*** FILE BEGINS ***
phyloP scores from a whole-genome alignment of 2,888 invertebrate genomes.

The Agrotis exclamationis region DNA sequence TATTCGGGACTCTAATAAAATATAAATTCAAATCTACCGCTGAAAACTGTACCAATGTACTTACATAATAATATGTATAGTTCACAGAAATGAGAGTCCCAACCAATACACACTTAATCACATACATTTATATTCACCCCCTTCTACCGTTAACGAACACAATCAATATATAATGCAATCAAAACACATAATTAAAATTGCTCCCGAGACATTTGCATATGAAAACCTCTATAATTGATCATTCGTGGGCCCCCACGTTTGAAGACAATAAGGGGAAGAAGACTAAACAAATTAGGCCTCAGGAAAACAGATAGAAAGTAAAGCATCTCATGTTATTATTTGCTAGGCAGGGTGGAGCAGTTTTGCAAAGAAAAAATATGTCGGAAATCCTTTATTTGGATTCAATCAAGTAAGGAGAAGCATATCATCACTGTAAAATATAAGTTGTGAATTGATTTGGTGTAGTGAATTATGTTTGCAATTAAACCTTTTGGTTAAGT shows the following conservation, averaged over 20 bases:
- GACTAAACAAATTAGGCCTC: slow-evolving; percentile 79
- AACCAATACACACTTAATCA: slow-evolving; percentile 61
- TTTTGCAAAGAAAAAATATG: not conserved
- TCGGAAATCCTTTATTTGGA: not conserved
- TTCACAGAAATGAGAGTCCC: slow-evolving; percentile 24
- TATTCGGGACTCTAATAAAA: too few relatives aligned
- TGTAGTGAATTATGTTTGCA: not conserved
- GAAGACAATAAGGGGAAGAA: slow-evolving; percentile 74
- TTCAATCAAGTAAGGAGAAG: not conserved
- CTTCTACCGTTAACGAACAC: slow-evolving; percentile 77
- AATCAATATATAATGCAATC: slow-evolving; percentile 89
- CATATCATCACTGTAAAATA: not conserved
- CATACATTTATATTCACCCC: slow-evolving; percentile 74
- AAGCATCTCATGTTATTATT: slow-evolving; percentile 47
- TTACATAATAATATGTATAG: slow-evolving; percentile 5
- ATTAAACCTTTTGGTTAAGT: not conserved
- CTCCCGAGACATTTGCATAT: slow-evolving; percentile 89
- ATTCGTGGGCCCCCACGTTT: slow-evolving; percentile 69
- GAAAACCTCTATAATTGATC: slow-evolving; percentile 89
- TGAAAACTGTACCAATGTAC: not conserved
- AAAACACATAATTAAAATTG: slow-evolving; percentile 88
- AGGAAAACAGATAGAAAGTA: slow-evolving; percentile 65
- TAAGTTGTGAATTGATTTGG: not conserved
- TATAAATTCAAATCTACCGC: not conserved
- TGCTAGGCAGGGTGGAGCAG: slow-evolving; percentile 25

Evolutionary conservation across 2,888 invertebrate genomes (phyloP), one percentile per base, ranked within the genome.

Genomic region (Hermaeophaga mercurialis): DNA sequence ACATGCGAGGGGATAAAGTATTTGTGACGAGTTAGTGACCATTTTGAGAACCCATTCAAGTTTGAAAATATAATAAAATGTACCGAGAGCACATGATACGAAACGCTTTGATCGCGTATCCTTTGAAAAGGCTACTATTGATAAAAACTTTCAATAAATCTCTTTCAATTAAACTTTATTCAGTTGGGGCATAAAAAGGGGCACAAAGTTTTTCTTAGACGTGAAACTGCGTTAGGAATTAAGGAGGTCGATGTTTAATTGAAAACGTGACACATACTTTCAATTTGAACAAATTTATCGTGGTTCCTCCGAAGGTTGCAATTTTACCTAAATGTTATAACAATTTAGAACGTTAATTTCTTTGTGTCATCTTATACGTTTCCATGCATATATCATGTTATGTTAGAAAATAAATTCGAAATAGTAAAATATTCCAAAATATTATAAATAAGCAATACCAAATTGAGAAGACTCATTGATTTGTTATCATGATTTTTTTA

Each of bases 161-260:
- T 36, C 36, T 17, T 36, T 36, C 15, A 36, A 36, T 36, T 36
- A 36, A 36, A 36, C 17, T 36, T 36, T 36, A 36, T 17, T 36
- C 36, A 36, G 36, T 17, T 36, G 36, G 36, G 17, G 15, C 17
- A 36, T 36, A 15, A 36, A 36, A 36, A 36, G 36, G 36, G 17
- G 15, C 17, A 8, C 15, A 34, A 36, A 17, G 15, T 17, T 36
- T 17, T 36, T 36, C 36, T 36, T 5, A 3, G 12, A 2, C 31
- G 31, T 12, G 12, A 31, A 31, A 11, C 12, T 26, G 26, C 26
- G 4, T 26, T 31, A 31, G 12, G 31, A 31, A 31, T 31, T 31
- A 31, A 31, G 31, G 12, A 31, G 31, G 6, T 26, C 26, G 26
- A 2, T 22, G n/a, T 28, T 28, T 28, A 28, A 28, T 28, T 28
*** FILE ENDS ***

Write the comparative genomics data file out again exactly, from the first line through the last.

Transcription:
phyloP scores from a whole-genome alignment of 2,888 invertebrate genomes.

The Agrotis exclamationis region DNA sequence TATTCGGGACTCTAATAAAATATAAATTCAAATCTACCGCTGAAAACTGTACCAATGTACTTACATAATAATATGTATAGTTCACAGAAATGAGAGTCCCAACCAATACACACTTAATCACATACATTTATATTCACCCCCTTCTACCGTTAACGAACACAATCAATATATAATGCAATCAAAACACATAATTAAAATTGCTCCCGAGACATTTGCATATGAAAACCTCTATAATTGATCATTCGTGGGCCCCCACGTTTGAAGACAATAAGGGGAAGAAGACTAAACAAATTAGGCCTCAGGAAAACAGATAGAAAGTAAAGCATCTCATGTTATTATTTGCTAGGCAGGGTGGAGCAGTTTTGCAAAGAAAAAATATGTCGGAAATCCTTTATTTGGATTCAATCAAGTAAGGAGAAGCATATCATCACTGTAAAATATAAGTTGTGAATTGATTTGGTGTAGTGAATTATGTTTGCAATTAAACCTTTTGGTTAAGT shows the following conservation, averaged over 20 bases:
- GACTAAACAAATTAGGCCTC: slow-evolving; percentile 79
- AACCAATACACACTTAATCA: slow-evolving; percentile 61
- TTTTGCAAAGAAAAAATATG: not conserved
- TCGGAAATCCTTTATTTGGA: not conserved
- TTCACAGAAATGAGAGTCCC: slow-evolving; percentile 24
- TATTCGGGACTCTAATAAAA: too few relatives aligned
- TGTAGTGAATTATGTTTGCA: not conserved
- GAAGACAATAAGGGGAAGAA: slow-evolving; percentile 74
- TTCAATCAAGTAAGGAGAAG: not conserved
- CTTCTACCGTTAACGAACAC: slow-evolving; percentile 77
- AATCAATATATAATGCAATC: slow-evolving; percentile 89
- CATATCATCACTGTAAAATA: not conserved
- CATACATTTATATTCACCCC: slow-evolving; percentile 74
- AAGCATCTCATGTTATTATT: slow-evolving; percentile 47
- TTACATAATAATATGTATAG: slow-evolving; percentile 5
- ATTAAACCTTTTGGTTAAGT: not conserved
- CTCCCGAGACATTTGCATAT: slow-evolving; percentile 89
- ATTCGTGGGCCCCCACGTTT: slow-evolving; percentile 69
- GAAAACCTCTATAATTGATC: slow-evolving; percentile 89
- TGAAAACTGTACCAATGTAC: not conserved
- AAAACACATAATTAAAATTG: slow-evolving; percentile 88
- AGGAAAACAGATAGAAAGTA: slow-evolving; percentile 65
- TAAGTTGTGAATTGATTTGG: not conserved
- TATAAATTCAAATCTACCGC: not conserved
- TGCTAGGCAGGGTGGAGCAG: slow-evolving; percentile 25

Evolutionary conservation across 2,888 invertebrate genomes (phyloP), one percentile per base, ranked within the genome.

Genomic region (Hermaeophaga mercurialis): DNA sequence ACATGCGAGGGGATAAAGTATTTGTGACGAGTTAGTGACCATTTTGAGAACCCATTCAAGTTTGAAAATATAATAAAATGTACCGAGAGCACATGATACGAAACGCTTTGATCGCGTATCCTTTGAAAAGGCTACTATTGATAAAAACTTTCAATAAATCTCTTTCAATTAAACTTTATTCAGTTGGGGCATAAAAAGGGGCACAAAGTTTTTCTTAGACGTGAAACTGCGTTAGGAATTAAGGAGGTCGATGTTTAATTGAAAACGTGACACATACTTTCAATTTGAACAAATTTATCGTGGTTCCTCCGAAGGTTGCAATTTTACCTAAATGTTATAACAATTTAGAACGTTAATTTCTTTGTGTCATCTTATACGTTTCCATGCATATATCATGTTATGTTAGAAAATAAATTCGAAATAGTAAAATATTCCAAAATATTATAAATAAGCAATACCAAATTGAGAAGACTCATTGATTTGTTATCATGATTTTTTTA

Each of bases 161-260:
- T 36, C 36, T 17, T 36, T 36, C 15, A 36, A 36, T 36, T 36
- A 36, A 36, A 36, C 17, T 36, T 36, T 36, A 36, T 17, T 36
- C 36, A 36, G 36, T 17, T 36, G 36, G 36, G 17, G 15, C 17
- A 36, T 36, A 15, A 36, A 36, A 36, A 36, G 36, G 36, G 17
- G 15, C 17, A 8, C 15, A 34, A 36, A 17, G 15, T 17, T 36
- T 17, T 36, T 36, C 36, T 36, T 5, A 3, G 12, A 2, C 31
- G 31, T 12, G 12, A 31, A 31, A 11, C 12, T 26, G 26, C 26
- G 4, T 26, T 31, A 31, G 12, G 31, A 31, A 31, T 31, T 31
- A 31, A 31, G 31, G 12, A 31, G 31, G 6, T 26, C 26, G 26
- A 2, T 22, G n/a, T 28, T 28, T 28, A 28, A 28, T 28, T 28